The prices of rice and edible oil continued to rise on the kitchen markets in the capital, Dhaka, over the week ending on Friday.
Retailers blamed wholesalers for the continued price hike of the essential commodities.
They said that wholesalers and rice mill owners raised the prices of rice.
Rice mill owners, however, said that the prices of rice went up due to the price hike of paddy on the market.
They also said that millers were not responsible for the rice price hike rather the prices of the staple food continued to rise as affluent farmers and seasonal traders stored paddy in significant quantities.
Regarding edible oil, retailers said that the prices of soya bean oil and palm oil were rising on the wholesale market.
Wholesalers said that refiners increased the prices of edible oil due to the price hike of the commodity on the international market.
The price of rice increased Tk 6-10 a kilogram in last one month on the kitchen markets in the capital.
The price of medium quality variety of rice increased by Tk 3 a kilogram over the week and the variety sold for Tk 53-58 a kg on Friday.
The coarse variety of rice sold for Tk 48-50 a kg while the standard variety of Miniket rice sold for Tk 58-60 a kg and the fine variety sold for Tk 62-65 a kg.
The fine variety of Najirshail rice retailed at Tk 62-68 a kg.
The prices of soya bean oil and palm oil increased by Tk 4-5 a litre on the markets over the week.
Unpackaged soya bean oil sold for Tk 107-110 a litre and palm oil sold for Tk 100-104 a litre on the markets on Friday.
A one-litre bottle of soya bean oil sold for Tk 115-125 while five litres of packaged soya bean oil sold for Tk 550-600 on Friday.
According to the Trading Corporation of Bangladesh, the prices of soya bean oil increased by 9.36 per cent in the last one month while palm oil increased by 7.43 per cent.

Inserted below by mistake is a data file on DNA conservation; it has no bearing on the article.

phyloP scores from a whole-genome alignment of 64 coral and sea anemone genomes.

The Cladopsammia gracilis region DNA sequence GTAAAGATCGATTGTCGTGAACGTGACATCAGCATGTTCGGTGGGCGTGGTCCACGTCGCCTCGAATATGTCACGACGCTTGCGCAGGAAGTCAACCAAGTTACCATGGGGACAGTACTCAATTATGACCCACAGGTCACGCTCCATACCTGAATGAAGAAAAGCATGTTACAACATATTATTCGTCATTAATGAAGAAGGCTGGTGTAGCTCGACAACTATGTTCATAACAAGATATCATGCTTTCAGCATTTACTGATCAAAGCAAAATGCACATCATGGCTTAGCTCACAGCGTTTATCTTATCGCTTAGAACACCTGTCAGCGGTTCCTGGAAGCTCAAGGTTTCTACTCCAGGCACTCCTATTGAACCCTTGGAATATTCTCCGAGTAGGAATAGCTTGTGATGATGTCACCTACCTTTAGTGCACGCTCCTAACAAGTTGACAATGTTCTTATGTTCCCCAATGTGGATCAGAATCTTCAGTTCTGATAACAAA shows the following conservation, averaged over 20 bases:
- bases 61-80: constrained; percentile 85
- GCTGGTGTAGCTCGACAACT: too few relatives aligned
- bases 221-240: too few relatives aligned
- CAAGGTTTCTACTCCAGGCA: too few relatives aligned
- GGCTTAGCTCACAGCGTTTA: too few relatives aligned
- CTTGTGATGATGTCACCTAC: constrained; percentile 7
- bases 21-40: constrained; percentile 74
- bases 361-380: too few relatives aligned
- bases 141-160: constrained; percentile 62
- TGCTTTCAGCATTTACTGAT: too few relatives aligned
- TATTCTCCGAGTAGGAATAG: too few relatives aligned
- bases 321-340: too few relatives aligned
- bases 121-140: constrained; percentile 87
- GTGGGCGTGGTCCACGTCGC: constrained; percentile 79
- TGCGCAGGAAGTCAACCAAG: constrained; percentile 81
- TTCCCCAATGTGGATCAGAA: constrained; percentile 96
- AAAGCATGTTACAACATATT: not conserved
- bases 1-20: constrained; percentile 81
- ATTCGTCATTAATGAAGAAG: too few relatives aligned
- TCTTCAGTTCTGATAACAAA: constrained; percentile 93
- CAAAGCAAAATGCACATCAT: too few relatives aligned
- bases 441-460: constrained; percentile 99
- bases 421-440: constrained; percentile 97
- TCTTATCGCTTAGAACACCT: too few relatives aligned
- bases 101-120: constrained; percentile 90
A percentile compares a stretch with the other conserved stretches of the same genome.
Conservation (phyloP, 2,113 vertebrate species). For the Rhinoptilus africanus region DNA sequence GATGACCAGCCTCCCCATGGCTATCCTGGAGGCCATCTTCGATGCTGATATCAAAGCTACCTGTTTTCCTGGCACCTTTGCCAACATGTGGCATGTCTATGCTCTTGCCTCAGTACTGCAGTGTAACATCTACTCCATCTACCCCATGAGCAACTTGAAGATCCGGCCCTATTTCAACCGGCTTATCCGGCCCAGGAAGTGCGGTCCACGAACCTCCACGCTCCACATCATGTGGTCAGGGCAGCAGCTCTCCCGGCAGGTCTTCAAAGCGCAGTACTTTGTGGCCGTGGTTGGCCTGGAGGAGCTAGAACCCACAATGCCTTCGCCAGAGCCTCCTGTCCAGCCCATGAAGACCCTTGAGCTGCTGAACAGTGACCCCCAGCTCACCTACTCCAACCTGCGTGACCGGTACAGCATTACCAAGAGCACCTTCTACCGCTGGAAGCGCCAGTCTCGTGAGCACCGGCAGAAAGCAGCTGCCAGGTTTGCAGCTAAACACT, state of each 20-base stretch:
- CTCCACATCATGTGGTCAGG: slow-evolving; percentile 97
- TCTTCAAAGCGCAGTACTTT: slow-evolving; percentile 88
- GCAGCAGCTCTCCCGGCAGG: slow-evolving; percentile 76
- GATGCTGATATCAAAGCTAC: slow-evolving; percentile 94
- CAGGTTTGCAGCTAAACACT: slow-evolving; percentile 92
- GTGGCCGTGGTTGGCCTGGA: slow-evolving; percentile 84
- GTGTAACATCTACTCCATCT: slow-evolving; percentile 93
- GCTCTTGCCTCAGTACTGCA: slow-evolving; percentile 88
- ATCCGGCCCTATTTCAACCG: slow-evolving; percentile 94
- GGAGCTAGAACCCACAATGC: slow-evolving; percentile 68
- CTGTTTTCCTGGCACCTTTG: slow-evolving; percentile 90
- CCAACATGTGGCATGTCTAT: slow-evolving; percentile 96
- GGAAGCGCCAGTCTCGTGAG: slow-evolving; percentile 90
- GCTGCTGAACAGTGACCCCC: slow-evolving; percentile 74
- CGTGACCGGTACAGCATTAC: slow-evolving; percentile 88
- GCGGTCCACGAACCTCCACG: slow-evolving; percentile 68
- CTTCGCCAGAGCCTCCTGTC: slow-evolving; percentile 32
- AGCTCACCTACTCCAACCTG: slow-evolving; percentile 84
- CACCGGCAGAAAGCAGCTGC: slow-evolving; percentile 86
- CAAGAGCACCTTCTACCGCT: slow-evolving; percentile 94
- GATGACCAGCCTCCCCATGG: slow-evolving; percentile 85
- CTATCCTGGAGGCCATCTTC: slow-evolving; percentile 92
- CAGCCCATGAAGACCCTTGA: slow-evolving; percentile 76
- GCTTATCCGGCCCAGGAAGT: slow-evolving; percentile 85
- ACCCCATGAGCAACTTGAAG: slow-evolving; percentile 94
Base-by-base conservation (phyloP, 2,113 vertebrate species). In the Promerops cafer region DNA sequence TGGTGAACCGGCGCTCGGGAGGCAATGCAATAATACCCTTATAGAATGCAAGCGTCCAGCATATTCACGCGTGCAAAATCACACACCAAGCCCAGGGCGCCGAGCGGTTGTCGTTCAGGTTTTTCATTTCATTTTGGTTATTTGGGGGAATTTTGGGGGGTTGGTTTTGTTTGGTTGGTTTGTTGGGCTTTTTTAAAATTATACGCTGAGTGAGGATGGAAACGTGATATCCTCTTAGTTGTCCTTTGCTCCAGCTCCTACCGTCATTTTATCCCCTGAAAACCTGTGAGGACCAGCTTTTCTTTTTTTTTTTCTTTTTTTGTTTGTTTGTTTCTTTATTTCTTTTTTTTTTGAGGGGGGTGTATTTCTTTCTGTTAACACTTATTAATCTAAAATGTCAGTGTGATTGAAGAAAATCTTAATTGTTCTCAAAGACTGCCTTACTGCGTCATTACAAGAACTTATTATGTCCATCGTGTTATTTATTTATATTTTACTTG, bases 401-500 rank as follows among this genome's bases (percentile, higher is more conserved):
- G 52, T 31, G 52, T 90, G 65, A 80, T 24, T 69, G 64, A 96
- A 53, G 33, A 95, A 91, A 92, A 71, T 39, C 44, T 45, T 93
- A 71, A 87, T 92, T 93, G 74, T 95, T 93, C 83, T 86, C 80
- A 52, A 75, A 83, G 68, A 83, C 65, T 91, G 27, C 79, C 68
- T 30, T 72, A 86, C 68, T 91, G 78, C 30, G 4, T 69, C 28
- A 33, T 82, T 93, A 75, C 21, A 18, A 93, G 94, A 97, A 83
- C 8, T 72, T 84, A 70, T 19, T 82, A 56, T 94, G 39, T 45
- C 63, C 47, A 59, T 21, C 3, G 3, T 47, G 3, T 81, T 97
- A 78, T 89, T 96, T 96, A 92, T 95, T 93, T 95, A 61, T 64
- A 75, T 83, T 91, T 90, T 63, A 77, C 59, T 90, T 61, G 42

The price of potato decreased by Tk 5 a kg over the week. The item was selling for Tk 45-50 a kg while the newly harvested variety was selling for Tk 50 a kg.
The price of onion remained unchanged over the week. The local variety sold for Tk 60-70 a kg while the imported variety sold for Tk 30-40 a kg over the week on the markets in the capital.
The price of broiler chicken decreased by Tk 5 a kg and the item was selling for Tk 115-120 a kg. Locally bred hens were selling for Tk 400-500 a kg.
Beef sold for Tk 540-560 a kg while mutton sold for Tk 800-900 a kg in the capital.
Prices of vegetables remained stable on the kitchen markets over the week.
Aubergine sold for Tk 30-60 a kg, papaya for Tk 30-40 a kg, bitter gourd for Tk 50-60 a kg, okra for Tk 50-60 a kg, bottle gourd for Tk 40-60 apiece, beans for Tk 40-50 a kg, radish for Tk 10-20 a kg, cucumber for Tk 30-50 a kg, cauliflower for Tk 20-30 apiece and cabbage for Tk 25-30 apiece on Friday.
The price of green chilli remained unchanged and the item sold for Tk 120 a kg on Friday.
The price of eggs remained unchanged and the item was selling for Tk 30-32 a hali or four pieces.
The prices of fish remained unchanged over the week.
Rohita sold for Tk 260-350 a kg and Katla for Tk 250-350 a kg, depending on size and quality.
Pangas sold for Tk 130-180 a kg and Tilapia sold for Tk 120-160 a kg.
The prices of garlic remained unchanged over the week. The imported variety retailed at Tk 90-100 a kg while the local variety sold for Tk 100 120 a kg in the capital.
The imported variety of ginger sold for Tk 80-100 a kg while the local variety retailed at Tk 100-120 a kg.
Fine-quality packaged salt retailed at Tk 35 a kg while the refined variety retailed at Tk 25 a kg.
The price of sugar remained high over the week.
Refined sugar retailed at Tk 62-65 a kg while the locally produced variety retailed at Tk 70 a kg.
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